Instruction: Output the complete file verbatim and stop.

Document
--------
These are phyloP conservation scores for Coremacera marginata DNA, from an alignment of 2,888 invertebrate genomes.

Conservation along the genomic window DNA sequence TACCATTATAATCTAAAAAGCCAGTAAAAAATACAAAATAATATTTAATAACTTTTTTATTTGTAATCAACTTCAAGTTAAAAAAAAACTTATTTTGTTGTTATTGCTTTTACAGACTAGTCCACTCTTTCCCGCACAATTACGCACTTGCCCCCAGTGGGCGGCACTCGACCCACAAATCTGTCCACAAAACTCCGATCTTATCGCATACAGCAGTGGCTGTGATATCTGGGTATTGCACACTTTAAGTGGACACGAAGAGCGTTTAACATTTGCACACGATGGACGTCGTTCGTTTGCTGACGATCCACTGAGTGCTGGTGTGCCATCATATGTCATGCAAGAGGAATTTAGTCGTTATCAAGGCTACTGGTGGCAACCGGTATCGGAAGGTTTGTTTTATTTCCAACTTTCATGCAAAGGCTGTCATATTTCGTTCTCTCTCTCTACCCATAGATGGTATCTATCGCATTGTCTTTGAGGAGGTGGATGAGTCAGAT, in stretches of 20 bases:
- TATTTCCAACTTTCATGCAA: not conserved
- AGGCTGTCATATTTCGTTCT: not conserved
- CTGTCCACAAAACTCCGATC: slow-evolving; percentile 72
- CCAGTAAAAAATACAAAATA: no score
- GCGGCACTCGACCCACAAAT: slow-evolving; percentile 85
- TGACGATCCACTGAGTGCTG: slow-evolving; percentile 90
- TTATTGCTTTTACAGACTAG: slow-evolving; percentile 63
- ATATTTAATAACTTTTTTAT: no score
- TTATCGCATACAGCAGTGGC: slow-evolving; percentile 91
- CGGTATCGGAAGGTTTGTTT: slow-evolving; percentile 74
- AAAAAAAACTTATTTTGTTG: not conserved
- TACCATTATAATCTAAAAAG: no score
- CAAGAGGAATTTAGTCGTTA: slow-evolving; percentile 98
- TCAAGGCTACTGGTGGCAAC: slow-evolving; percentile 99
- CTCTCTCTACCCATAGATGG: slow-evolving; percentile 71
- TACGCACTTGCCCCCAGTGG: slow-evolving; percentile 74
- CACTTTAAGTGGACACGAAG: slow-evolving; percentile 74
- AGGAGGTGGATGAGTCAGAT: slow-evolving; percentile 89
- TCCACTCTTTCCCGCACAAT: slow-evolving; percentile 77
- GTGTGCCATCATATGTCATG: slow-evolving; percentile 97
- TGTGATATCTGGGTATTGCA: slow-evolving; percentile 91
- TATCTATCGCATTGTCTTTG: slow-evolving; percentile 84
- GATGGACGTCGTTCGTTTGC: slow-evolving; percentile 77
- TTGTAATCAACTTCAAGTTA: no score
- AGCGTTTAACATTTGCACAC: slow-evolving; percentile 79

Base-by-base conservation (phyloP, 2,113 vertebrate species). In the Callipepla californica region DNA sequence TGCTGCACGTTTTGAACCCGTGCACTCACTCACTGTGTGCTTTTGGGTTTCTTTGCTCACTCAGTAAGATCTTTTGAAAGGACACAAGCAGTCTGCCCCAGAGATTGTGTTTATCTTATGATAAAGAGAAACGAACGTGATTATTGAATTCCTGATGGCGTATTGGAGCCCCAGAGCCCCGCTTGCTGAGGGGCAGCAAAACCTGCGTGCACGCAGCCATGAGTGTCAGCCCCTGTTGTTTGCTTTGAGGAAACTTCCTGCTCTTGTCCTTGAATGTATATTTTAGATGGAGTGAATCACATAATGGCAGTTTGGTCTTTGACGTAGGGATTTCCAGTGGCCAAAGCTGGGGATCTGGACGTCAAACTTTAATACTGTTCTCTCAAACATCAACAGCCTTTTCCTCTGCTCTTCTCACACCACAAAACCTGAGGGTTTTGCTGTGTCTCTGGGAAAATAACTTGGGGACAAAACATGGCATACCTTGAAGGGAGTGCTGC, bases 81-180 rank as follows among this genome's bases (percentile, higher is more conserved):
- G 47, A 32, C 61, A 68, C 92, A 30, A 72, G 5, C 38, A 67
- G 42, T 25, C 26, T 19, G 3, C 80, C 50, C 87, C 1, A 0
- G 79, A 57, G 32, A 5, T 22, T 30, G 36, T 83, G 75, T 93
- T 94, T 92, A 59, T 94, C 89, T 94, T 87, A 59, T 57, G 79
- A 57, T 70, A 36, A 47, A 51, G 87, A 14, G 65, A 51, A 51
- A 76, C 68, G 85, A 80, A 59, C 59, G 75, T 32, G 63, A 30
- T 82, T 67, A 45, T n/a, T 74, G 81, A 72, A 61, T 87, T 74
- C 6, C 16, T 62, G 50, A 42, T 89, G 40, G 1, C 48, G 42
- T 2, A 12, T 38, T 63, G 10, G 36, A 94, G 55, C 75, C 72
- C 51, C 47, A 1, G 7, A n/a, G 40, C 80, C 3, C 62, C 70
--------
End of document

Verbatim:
These are phyloP conservation scores for Coremacera marginata DNA, from an alignment of 2,888 invertebrate genomes.

Conservation along the genomic window DNA sequence TACCATTATAATCTAAAAAGCCAGTAAAAAATACAAAATAATATTTAATAACTTTTTTATTTGTAATCAACTTCAAGTTAAAAAAAAACTTATTTTGTTGTTATTGCTTTTACAGACTAGTCCACTCTTTCCCGCACAATTACGCACTTGCCCCCAGTGGGCGGCACTCGACCCACAAATCTGTCCACAAAACTCCGATCTTATCGCATACAGCAGTGGCTGTGATATCTGGGTATTGCACACTTTAAGTGGACACGAAGAGCGTTTAACATTTGCACACGATGGACGTCGTTCGTTTGCTGACGATCCACTGAGTGCTGGTGTGCCATCATATGTCATGCAAGAGGAATTTAGTCGTTATCAAGGCTACTGGTGGCAACCGGTATCGGAAGGTTTGTTTTATTTCCAACTTTCATGCAAAGGCTGTCATATTTCGTTCTCTCTCTCTACCCATAGATGGTATCTATCGCATTGTCTTTGAGGAGGTGGATGAGTCAGAT, in stretches of 20 bases:
- TATTTCCAACTTTCATGCAA: not conserved
- AGGCTGTCATATTTCGTTCT: not conserved
- CTGTCCACAAAACTCCGATC: slow-evolving; percentile 72
- CCAGTAAAAAATACAAAATA: no score
- GCGGCACTCGACCCACAAAT: slow-evolving; percentile 85
- TGACGATCCACTGAGTGCTG: slow-evolving; percentile 90
- TTATTGCTTTTACAGACTAG: slow-evolving; percentile 63
- ATATTTAATAACTTTTTTAT: no score
- TTATCGCATACAGCAGTGGC: slow-evolving; percentile 91
- CGGTATCGGAAGGTTTGTTT: slow-evolving; percentile 74
- AAAAAAAACTTATTTTGTTG: not conserved
- TACCATTATAATCTAAAAAG: no score
- CAAGAGGAATTTAGTCGTTA: slow-evolving; percentile 98
- TCAAGGCTACTGGTGGCAAC: slow-evolving; percentile 99
- CTCTCTCTACCCATAGATGG: slow-evolving; percentile 71
- TACGCACTTGCCCCCAGTGG: slow-evolving; percentile 74
- CACTTTAAGTGGACACGAAG: slow-evolving; percentile 74
- AGGAGGTGGATGAGTCAGAT: slow-evolving; percentile 89
- TCCACTCTTTCCCGCACAAT: slow-evolving; percentile 77
- GTGTGCCATCATATGTCATG: slow-evolving; percentile 97
- TGTGATATCTGGGTATTGCA: slow-evolving; percentile 91
- TATCTATCGCATTGTCTTTG: slow-evolving; percentile 84
- GATGGACGTCGTTCGTTTGC: slow-evolving; percentile 77
- TTGTAATCAACTTCAAGTTA: no score
- AGCGTTTAACATTTGCACAC: slow-evolving; percentile 79

Base-by-base conservation (phyloP, 2,113 vertebrate species). In the Callipepla californica region DNA sequence TGCTGCACGTTTTGAACCCGTGCACTCACTCACTGTGTGCTTTTGGGTTTCTTTGCTCACTCAGTAAGATCTTTTGAAAGGACACAAGCAGTCTGCCCCAGAGATTGTGTTTATCTTATGATAAAGAGAAACGAACGTGATTATTGAATTCCTGATGGCGTATTGGAGCCCCAGAGCCCCGCTTGCTGAGGGGCAGCAAAACCTGCGTGCACGCAGCCATGAGTGTCAGCCCCTGTTGTTTGCTTTGAGGAAACTTCCTGCTCTTGTCCTTGAATGTATATTTTAGATGGAGTGAATCACATAATGGCAGTTTGGTCTTTGACGTAGGGATTTCCAGTGGCCAAAGCTGGGGATCTGGACGTCAAACTTTAATACTGTTCTCTCAAACATCAACAGCCTTTTCCTCTGCTCTTCTCACACCACAAAACCTGAGGGTTTTGCTGTGTCTCTGGGAAAATAACTTGGGGACAAAACATGGCATACCTTGAAGGGAGTGCTGC, bases 81-180 rank as follows among this genome's bases (percentile, higher is more conserved):
- G 47, A 32, C 61, A 68, C 92, A 30, A 72, G 5, C 38, A 67
- G 42, T 25, C 26, T 19, G 3, C 80, C 50, C 87, C 1, A 0
- G 79, A 57, G 32, A 5, T 22, T 30, G 36, T 83, G 75, T 93
- T 94, T 92, A 59, T 94, C 89, T 94, T 87, A 59, T 57, G 79
- A 57, T 70, A 36, A 47, A 51, G 87, A 14, G 65, A 51, A 51
- A 76, C 68, G 85, A 80, A 59, C 59, G 75, T 32, G 63, A 30
- T 82, T 67, A 45, T n/a, T 74, G 81, A 72, A 61, T 87, T 74
- C 6, C 16, T 62, G 50, A 42, T 89, G 40, G 1, C 48, G 42
- T 2, A 12, T 38, T 63, G 10, G 36, A 94, G 55, C 75, C 72
- C 51, C 47, A 1, G 7, A n/a, G 40, C 80, C 3, C 62, C 70